Ending special tax privileges could save families thousands9/22/2014
DES MOINES, Iowa — Jeremy Horpedahl knows most people find the tax code to be complicated, boring and hard to understand.
He also knows the tax code is so complicated because it is boring and hard to understand.
“Most people don’t have the time or interest to examine the issues. That make it easier for those writing the laws to include special breaks, or what I call ‘tax privileges,’” Horpedahl told Iowa Watchdog.
“The average citizen also has no idea how much those tax privileges are really costing them.”
Horpedahl, an assistant professor of economics at Buena Vista University in Storm Lake, Iowa, recently published a study of how tax privileges affect state tax codes, which he said he hopes make the issue more understandable.
In Nebraska, the state Horpedahl examined in depth, removing all the tax privileges would reduce the average family’s tax burden by more than $3,000.
“I define a tax privilege as a tax break or exemption that benefits a specific type of industry or an individual taking a certain type of action,” Horpedahl explained.
Not everything in the tax code that reduces the amount of taxes paid is a privilege, according to Horpedahl.
“The standard deduction on income tax isn’t a privilege, because that’s available to everyone. But a tax break that benefits just the construction industry is. For an individual, that certain goods or services they buy are exempt from sales tax is a privilege,” he said.
Horpedahl focused his study on Nebraska because that state has been considering fundamental tax reform for the past two years.
“I wanted to be able to use concrete examples that would make the benefits of reform intelligible to the average citizen. To show how simplifying the tax code by getting rid of privileges would lower the overall tax burden for everyone,” Horpedahl said.
Horpedahl was able to identify more than $2 billion in tax privileges in Nebraska’s tax code.
“If all those special breaks were eliminated, tax rates overall could be lowered and still produce the same amount of revenue. If that were done, the overall state tax burden on the average family would be reduced by $3,200,” Horpedahl said.
Although he hasn’t yet done a thorough analysis Iowa’s tax codes, Horpedahl said eliminating tax privileges would result in at least as great as savings.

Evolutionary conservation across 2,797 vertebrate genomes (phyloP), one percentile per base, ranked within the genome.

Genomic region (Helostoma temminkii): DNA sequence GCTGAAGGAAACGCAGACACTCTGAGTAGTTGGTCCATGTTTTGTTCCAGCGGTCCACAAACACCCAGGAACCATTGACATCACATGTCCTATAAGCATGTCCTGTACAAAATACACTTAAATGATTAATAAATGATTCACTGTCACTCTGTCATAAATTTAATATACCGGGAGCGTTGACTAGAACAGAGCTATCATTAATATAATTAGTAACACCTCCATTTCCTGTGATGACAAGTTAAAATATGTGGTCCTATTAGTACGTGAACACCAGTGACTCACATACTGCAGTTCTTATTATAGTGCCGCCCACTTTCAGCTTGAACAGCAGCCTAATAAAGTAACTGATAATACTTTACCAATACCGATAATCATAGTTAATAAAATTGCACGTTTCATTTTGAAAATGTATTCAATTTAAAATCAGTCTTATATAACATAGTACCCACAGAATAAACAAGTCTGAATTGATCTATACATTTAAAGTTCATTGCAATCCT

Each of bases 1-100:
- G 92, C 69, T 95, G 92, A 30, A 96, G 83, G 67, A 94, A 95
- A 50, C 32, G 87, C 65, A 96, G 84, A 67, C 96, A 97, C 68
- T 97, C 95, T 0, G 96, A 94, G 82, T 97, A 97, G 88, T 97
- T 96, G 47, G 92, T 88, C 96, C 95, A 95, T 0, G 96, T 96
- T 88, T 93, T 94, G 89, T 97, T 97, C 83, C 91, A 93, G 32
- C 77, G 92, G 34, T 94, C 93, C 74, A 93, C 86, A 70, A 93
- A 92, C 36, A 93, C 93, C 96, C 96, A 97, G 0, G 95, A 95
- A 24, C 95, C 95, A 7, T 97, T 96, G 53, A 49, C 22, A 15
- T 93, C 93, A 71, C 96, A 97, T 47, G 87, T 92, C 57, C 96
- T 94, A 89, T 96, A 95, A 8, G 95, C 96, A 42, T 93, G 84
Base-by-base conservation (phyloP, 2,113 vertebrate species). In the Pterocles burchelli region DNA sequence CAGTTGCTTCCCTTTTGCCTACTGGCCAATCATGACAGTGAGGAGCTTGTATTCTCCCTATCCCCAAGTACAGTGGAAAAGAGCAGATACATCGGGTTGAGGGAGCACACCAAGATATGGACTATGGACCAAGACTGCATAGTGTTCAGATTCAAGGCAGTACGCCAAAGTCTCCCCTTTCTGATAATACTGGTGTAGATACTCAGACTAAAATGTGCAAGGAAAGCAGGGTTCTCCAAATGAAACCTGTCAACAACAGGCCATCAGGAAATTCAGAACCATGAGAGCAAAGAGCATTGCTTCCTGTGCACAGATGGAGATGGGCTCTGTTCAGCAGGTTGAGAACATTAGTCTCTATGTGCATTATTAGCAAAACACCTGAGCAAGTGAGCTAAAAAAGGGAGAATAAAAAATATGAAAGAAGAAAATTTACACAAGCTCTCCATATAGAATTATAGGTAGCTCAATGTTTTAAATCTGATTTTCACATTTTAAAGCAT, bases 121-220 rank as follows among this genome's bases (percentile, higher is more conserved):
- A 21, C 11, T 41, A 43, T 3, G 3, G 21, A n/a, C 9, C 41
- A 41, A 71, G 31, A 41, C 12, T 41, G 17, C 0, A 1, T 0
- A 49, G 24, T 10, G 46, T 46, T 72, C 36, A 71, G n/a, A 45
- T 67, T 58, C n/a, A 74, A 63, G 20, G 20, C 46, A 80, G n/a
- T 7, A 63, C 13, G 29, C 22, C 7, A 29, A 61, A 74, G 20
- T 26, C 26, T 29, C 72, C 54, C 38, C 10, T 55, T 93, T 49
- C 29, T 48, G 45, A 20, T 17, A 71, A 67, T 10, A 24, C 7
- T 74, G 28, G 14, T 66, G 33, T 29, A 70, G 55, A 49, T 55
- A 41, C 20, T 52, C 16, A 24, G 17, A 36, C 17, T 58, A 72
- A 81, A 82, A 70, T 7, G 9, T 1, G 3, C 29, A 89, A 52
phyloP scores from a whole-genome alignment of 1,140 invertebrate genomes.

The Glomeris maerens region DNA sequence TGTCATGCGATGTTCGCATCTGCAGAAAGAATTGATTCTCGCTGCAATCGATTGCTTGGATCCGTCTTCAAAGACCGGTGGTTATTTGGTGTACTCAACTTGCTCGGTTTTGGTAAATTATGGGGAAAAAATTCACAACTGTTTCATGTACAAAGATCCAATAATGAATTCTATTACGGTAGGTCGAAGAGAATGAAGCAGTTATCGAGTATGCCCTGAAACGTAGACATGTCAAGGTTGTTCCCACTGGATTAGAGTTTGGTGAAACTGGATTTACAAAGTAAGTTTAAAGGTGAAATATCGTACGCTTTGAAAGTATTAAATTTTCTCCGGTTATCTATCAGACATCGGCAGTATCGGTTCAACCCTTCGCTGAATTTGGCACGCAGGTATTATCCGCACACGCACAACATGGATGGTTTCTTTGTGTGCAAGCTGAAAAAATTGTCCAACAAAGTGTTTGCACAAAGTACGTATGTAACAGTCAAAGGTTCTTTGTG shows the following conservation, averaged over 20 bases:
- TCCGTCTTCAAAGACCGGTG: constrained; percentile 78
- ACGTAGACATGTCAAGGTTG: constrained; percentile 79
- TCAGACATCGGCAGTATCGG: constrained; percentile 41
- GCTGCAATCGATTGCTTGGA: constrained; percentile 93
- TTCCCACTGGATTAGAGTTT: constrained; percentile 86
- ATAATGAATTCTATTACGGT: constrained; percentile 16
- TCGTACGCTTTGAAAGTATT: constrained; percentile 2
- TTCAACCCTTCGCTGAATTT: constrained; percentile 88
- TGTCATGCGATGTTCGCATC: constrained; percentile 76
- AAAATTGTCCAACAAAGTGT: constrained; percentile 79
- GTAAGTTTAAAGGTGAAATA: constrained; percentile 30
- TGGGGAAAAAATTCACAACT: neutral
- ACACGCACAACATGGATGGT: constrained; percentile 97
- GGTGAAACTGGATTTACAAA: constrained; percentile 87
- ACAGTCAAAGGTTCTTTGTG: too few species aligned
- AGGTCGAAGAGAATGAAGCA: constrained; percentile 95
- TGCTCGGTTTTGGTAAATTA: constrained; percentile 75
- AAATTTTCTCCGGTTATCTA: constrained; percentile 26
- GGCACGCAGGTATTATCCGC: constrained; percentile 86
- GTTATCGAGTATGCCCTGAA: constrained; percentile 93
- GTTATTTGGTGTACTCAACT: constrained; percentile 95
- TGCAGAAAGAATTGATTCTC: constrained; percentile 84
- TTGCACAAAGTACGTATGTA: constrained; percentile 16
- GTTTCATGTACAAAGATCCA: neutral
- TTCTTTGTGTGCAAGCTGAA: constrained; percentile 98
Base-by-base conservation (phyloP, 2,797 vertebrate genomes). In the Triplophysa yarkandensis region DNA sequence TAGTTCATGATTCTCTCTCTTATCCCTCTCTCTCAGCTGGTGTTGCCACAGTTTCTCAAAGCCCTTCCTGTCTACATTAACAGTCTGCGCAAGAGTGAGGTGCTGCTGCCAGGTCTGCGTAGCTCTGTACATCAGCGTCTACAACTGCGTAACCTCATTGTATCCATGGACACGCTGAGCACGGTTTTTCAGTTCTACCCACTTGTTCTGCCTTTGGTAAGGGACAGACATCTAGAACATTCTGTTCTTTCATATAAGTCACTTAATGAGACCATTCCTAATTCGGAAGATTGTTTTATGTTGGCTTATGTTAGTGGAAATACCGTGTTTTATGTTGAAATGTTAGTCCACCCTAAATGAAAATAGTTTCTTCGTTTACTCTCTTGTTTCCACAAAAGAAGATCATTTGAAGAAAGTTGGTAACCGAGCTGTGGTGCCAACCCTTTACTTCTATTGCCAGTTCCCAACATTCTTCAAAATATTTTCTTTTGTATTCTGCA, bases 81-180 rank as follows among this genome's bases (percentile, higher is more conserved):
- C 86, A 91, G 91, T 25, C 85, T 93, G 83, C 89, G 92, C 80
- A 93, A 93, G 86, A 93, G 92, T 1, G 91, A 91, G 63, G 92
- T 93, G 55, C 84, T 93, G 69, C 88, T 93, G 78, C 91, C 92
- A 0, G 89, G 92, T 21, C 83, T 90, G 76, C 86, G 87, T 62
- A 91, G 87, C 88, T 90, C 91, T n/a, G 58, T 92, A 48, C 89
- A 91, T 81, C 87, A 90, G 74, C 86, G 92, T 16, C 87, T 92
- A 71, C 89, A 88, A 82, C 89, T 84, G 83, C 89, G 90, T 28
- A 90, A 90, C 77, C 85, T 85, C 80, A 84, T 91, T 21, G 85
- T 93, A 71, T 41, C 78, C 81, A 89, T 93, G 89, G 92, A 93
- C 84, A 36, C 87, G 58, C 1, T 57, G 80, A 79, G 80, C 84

“Actually, it would probably be a little higher, because Iowa has more privileges built into its tax code,” Horpedahl said.
Horpedahl pointed out that Iowa’s businesses would also benefit from the elimination of tax privileges.
“Iowa has a very high corporate tax rate — 12 percent — so to be attractive to businesses, the state has to offer them a way of avoiding it,” Horpedahl said.
“But not every business can avoid it. So what we end up doing is rewarding lobbying. Those who are successful in lobbying for privileges get lower taxes. And that implicitly punishes those who don’t lobby, because they end up paying higher rates.”
Horpedahl said he isn’t optimistic about that changing any time soon.
“Politicians love to hand out these privileges,” Horpedahl said. “It allows them to say, ‘‘I’m doing something, I’m bringing businesses to the state, I’m creating jobs.’”
“They never mention that the tax rate has to be kept high to pay for all these privileges. And most people don’t realize that research has shown that these sweetheart deals very rarely pass the cost-benefit analysis test, so there’s very little push back.”
But just because reforming the tax code is politically difficult, doesn’t mean it’s impossible.
Horpedahl points to an unlikely place where reformers recently won: Washington, D.C.
He’s not using Washington, D.C., as shorthand for the federal government — the problem of tax privileges is much worse in the federal tax code — but the city itself.
In March, the D.C. City Council overhauled the city’s tax code. It eliminated a vast number of tax privileges, such as the sales tax exemption for gym memberships, and lowered taxes
Horpedahl said he is hopeful the example of Washington, D.C., and studies such as his that make the cost of tax privileges more understandable can start a conversation about reform in Iowa.
“It’s important to have this conversation,” Horpedahl said. “Reform is something we need to get right. It’s better for the economy and it’s fairer.”